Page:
Mikiri is basically the ability to judge distance by eye and act accordingly. Naturally this is linked to timing as well. In Wado paired kumite the ability to perfectly judge the danger distance, or the potential and reach of an opponent’s technique is vital. But all of this may have to be calculated in a split second. In Wado and other Japanese Budo you can see references to this quite frequently and it becomes more critical if weapons are involved; this means that calculating for one distance (kicking of punching range) is far too limiting; for example, an eight inch blade gives the opponent an eight inch reach advantage.
But this is only a part of what I want to discuss.
We are actually amazingly well-equipped already; we actually do this stuff naturally. Picture a moment from everyday life when we have had to drive an unfamiliar vehicle; something much larger than we are used to. Imagine if you have to manoeuvre the vehicle down a narrow street with parked cars both sides, and, amazingly you succeed; a calculation just based upon a mere glance at your wing mirrors and the distance they occupy. Or even just walking or running. When running you instantly calculate the half second before your heel hits the ground and then all your muscles coordinate beautifully and propel you on to the next stride; and this happens hundreds if not thousands of times! You only really notice it when something goes wrong, e.g. on rough ground where you miss that pothole sneakily hidden behind a clump of grass and then the landing is jarring and the muscles have to go into emergency mode to stop you going head over heels.
But, what is interesting is that when you have to deal with a punch or a kick this well-coordinated judgement eludes you. The reality is that your mind becomes the real enemy; you become overly cautious, fearful of the intent of your opponent and often we just over-compensate.
A conversation with a Japanese friend who has a background in swordsmanship informed me that this same concept is an important part of engaging with the traditional Japanese bladed weapons.
But it’s no use just acknowledging the concept; it’s what you do with it that counts. In training there are multiple opportunities to practice it; not just the formal kumite but also within free sparring; observe how close or far away you are when dealing with a committed attack. Congratulate yourself if the attack misses you by a whisker, or scrapes your skin; but be aware, that is only the prelude…. The opponent has given you a window of opportunity; if you don’t condition yourself to take it the concept becomes redundant and meaningless.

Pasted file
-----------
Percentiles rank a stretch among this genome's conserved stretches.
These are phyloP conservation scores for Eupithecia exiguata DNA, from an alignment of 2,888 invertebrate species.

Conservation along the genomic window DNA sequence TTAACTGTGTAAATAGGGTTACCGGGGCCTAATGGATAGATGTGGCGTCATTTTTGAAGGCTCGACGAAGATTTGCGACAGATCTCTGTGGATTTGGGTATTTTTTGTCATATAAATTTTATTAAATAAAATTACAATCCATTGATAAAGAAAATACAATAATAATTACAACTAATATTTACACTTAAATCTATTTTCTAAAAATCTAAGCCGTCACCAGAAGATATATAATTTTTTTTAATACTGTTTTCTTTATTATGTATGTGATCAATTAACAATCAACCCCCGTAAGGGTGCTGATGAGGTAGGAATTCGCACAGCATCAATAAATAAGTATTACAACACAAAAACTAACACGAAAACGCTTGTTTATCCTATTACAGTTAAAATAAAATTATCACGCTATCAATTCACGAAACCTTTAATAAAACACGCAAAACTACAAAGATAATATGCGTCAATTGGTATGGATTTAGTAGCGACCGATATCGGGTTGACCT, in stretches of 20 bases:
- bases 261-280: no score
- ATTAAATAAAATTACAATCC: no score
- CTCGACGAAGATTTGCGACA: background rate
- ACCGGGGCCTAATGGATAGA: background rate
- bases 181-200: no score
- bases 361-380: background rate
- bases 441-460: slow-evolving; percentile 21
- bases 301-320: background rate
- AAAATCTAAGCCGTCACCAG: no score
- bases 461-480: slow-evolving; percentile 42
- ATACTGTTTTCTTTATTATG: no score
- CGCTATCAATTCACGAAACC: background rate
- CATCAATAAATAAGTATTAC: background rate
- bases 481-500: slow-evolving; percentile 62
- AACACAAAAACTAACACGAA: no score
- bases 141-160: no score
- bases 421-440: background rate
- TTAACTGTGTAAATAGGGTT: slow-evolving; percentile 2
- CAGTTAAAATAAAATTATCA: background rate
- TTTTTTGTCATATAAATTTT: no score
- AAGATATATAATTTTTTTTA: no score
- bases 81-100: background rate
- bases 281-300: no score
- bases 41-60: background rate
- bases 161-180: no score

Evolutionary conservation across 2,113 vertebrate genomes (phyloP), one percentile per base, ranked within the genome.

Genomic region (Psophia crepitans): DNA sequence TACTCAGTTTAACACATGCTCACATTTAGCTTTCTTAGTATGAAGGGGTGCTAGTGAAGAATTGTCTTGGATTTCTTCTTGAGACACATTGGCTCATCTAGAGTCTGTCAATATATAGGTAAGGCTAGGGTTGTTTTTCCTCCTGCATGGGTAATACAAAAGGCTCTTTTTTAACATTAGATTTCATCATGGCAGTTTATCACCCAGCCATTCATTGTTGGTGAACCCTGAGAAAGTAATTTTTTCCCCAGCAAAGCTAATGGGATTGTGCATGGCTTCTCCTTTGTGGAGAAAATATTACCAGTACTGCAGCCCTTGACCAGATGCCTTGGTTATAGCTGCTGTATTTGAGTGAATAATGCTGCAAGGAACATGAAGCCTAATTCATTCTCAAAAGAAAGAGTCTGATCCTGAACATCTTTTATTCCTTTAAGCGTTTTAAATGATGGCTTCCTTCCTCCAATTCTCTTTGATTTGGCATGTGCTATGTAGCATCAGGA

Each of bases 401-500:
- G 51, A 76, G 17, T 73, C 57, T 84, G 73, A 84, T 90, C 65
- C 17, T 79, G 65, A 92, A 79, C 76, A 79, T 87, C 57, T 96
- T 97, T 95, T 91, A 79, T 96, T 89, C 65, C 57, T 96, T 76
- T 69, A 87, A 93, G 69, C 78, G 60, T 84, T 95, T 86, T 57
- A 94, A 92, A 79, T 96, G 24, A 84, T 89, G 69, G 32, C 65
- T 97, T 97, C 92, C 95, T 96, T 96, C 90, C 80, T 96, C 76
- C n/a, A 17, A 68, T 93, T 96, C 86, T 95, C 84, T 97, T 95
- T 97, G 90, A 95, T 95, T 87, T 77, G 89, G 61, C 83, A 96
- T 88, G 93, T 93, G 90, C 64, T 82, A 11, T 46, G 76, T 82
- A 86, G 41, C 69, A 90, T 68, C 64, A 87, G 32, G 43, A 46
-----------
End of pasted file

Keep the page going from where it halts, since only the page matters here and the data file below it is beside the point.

This takes an awful lot of training.
I’m going to try to describe my perception of something that is really quite difficult to pin down. This is just my opinion, but it is based upon things I have seen and experienced at one level or another.
When something is ‘tangible’ it is observable from the outside; when it is ‘intangible’ it is often hidden or difficult to perceive. The tangible could be described as the exterior; while the intangible is the interior. Often we think we understand something based upon what we see is happening on the outside but the real truth of the matter is what is going on in the inside. Or we base our judgements upon prior experience and run the risk of misunderstanding what is really going on – like the story of the blind men and the elephant (Link).
When we are looking at the martial arts, specifically Budo traditions we are observing and experiencing something that is often difficult to grasp.
According to Japanese karate master Ushiro Kenji in his book ‘Karate and Ki’; Japanese arts fall into two categories; those that have an obvious outcome, an end product that is a quantifiable commodity, like the craftsmanship of a Japanese carpenter or a visual artist, swordsmith or potter. And those traditions that have no material outcome, like the Budo master or the traditional Japanese flute player; they are just as valuable but their end products are impossible to lay your hands upon, to weigh and measure, they are more ethereal, their true value is found in the intangible. Often they are part of a living tradition, one that has developed over time, but only survives through the physical human frame.
This ‘physical human frame’ is the instrument, not the finished artefact; there is no actual material artefact. So the martial artist’s body is like a musical instrument, superbly crafted in itself but it’s the output, the workings of the instrument where the real value lies.
The instrument is merely the vehicle for the music. As an example; recent studies on the prestigious violins made in the 18th century by Antonio Stradivarius reveal that there is no real difference between the Stradivarius and a well-made modern violin. Blindfold experts could not tell the difference and even favoured the modern instrument over the Stradivarius. This just goes to prove that we have to be wary of mythologies that accumulate over time.
What is also interesting is that these very rare and expensive violins are given out to world famous musicians who are considered as temporary custodians, this is an acknowledgement of the fleeting, intangible nature of music at the highest level; what is produced cannot be held in your hands, so it is with the highest levels of Budo. The exterior appearance can be caught on film, but the real value is in the intangible. Trust your feelings not your eyes.